Yeah, we played with Tame Impala last year, they headlined this place called Heaven, which was this massive hall. Tame Impala are funny, because you speak with them, and they’re just a humble bunch of dorks really. Self-confessed I mean, we are too so that’s fine. But they’ve attracted this uber-cool A-list following, like on their guestlist was Noel Fielding, Alexa Chung, and Noel Gallagher. You’re just like what? These are Perth guys and they’re just rolling with the celebs, it was really funny. But they’re the most down-to-earth guys you could ever meet, they’re so funny and quirky, I love those guys. And we did a tour with Temper Trap, all those boys are living in London as well. So we literally run into Lorenzo all the time, just walking around London Fields, there he is, hello! So we’ve become good friends with them, and Johnny their bass player is about to have a baby and our bass player Jeremy just had a baby. I guess we’re all living the dream together a little.

I saw Cloud Control at Splendour In The Grass this year where you pretty much started a landslide at the Amphitheater, what was it like watching that from the stage?

I remember looking up during Nothing In The Water and just going what the? I thought there was an avalanche, I thought the hill was going to collapse. You know I haven’t really managed to talk to many of the stampeders, I don’t really know what their motivations were, I think everyone was just having a really good time. I heard some stories of acts of altruism on this hill, like someone was running down and he lost his thong, and some other complete stranger stopped the stampede to save the thong and hand it back to him, it was amazing. All the goodwill and humanity at festivals, hey?

For sure. Did you get a chance to hang around at Splendour for a bit?

Yeah we did. We saw the amazing Pulp, and I got to see Coldplay for the first time, who are just a seasoned festival band, aren’t they? I’ve heard people swoon over Chris Martin, and I can kind of understand why now. He’s just so endearing on stage, even without his music. I realised what a big band they are though, because I knew so many of their hits, despite not really owning an album other than ‘Parachutes’. I was really impressed. And Pulp were incredible, that was the first time I had seen Pulp live, but I’ve managed to catch them four or five times since during the European festival season, and I did get to meet them backstage once which was great.

You guys are coming back for a few summer festivals soon, has maintaining your Australian audience despite your relocation been a strong focus of the band?

Yeah, oh of course. I mean we’re nothing without our fans, and our Australian fans have just been on that whole journey with us, for like six years. They really gave birth to our career, so we think they’re very important. I mean we’ve been here since April, we came back in July, we’re coming back in two week’s time for a little run of dates and then we’ll be back in December. So on average it’s looking like we’ll be back every two months, finance permitting.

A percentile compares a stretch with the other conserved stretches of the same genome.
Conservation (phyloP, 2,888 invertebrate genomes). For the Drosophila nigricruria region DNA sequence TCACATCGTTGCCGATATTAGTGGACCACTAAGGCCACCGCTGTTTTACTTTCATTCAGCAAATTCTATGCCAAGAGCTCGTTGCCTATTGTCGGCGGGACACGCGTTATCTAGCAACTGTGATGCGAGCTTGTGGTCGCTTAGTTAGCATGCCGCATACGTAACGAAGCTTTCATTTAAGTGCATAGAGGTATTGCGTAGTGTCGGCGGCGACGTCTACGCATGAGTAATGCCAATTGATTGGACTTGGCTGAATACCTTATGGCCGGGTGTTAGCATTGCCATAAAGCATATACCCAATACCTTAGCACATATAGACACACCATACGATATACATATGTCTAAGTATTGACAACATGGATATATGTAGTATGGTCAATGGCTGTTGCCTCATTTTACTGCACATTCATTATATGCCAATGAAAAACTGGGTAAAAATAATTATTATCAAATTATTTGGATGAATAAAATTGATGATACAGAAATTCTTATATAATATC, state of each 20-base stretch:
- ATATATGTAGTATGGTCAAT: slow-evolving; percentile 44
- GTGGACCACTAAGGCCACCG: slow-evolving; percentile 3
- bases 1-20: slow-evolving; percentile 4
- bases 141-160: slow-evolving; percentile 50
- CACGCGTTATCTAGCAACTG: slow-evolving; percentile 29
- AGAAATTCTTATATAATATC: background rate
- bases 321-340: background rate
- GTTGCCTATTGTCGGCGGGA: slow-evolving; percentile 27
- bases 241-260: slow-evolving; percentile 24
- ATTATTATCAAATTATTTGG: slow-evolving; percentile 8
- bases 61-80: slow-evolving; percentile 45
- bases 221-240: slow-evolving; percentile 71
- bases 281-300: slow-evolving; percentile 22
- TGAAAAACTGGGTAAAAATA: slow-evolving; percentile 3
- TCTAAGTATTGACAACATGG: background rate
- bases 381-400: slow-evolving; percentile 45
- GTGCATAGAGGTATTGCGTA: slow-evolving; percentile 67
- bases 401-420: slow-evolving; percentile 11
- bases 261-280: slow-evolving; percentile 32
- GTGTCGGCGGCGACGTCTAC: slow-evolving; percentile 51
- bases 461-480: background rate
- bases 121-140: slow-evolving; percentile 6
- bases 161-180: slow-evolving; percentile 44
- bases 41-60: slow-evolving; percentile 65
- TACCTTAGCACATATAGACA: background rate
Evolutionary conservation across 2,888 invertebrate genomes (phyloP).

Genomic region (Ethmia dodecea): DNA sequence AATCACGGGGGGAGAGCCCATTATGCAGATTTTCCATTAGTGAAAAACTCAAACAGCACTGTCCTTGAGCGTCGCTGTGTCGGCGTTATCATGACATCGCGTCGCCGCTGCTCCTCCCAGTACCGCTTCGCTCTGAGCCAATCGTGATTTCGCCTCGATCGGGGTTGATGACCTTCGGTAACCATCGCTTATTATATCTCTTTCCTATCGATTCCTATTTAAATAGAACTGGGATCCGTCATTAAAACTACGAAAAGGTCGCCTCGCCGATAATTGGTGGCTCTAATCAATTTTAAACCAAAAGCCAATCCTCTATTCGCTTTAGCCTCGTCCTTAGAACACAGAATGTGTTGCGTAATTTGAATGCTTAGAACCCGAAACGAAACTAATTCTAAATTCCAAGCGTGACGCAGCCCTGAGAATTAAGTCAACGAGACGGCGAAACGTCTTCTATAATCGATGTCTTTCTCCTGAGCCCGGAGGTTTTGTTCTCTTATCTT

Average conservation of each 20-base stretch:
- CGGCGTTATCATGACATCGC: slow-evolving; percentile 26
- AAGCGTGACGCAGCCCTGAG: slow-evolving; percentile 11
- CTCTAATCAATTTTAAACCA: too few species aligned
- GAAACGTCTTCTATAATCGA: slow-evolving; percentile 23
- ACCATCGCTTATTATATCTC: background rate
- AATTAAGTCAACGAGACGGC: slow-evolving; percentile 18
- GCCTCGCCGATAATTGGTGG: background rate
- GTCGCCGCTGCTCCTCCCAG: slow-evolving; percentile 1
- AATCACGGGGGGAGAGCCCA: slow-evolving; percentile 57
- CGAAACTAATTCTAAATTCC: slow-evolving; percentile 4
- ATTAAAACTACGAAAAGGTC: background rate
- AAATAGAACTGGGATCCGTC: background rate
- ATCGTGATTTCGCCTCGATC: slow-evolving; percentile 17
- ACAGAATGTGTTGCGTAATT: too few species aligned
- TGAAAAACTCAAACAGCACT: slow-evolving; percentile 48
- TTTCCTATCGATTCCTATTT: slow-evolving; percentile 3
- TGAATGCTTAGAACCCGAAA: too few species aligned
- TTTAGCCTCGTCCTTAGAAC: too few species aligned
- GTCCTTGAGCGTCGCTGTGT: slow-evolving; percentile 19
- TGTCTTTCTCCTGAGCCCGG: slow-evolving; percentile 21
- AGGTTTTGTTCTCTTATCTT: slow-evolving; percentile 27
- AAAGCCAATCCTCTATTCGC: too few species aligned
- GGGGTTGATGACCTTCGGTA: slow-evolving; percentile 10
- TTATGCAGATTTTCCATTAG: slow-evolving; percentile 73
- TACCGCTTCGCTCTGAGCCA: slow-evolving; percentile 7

Do you find there are many differences between an Australian gig and an overseas gig?

Everywhere I go I try to learn a sentence in the language of the audience, and Al and I take turns at trying to spit that out in the right order. So that language barrier hasn’t really proved difficult, it’s more been an amusing part of touring. Other than that I think the similarities are stronger than the differences. We’re all just humans, right? If you want to dance then it will be fine.

You played with Arcade Fire a while back, that must have been pretty incredible?

The funny thing about that is the stage actually caught fire during our soundcheck before we were about to go on. A light blew up because it was Milan, and Milan in summer is ridiculously hot. So it blew up, we were evacuated off the stage, there was all this talk backstage that the support band might have to be cancelled, and we were just thinking that we had come all this way, we were so excited to play this show, and we might not get there in the end. But Arcade Fire were really generous and they pushed back their stage time and White Lies, who were the second support act, pushed their time back as well so we could play. And it was definitely a highlight of the whole festival season. Especially because I was talking to Win backstage and I told him how much Crown Of Love had impacted me and I asked him if he was going to play it and he said no, we never play that song really. But then on stage he said that Cloud Control asked us to play this song and they whipped it out in the middle of their set, even though it wasn’t on their setlist. He actually forgot the lyrics and had to start the song again. It was such a generous gesture, I was touched.

And finally, any news on a new album?

Yes definitely. We’ve started writing it already. We’ve got three or four songs on the boil, and we’re hoping to release one early next year.

Awesome. Thanks so much for taking the time to talk to me, I really appreciate it. Good luck with everything.

Great, thank you!

The Australian Music Prize is currently accepting entries, more information can be found on the official website. Cloud Control are returning to Australia soon to play a string of summer festivals and hopefully some headline dates. More details available on their website.

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2 Responses to “Cloud Control Interview”

  1. Yeah…I kinda have a huge crush on her

  2. Awesome interview.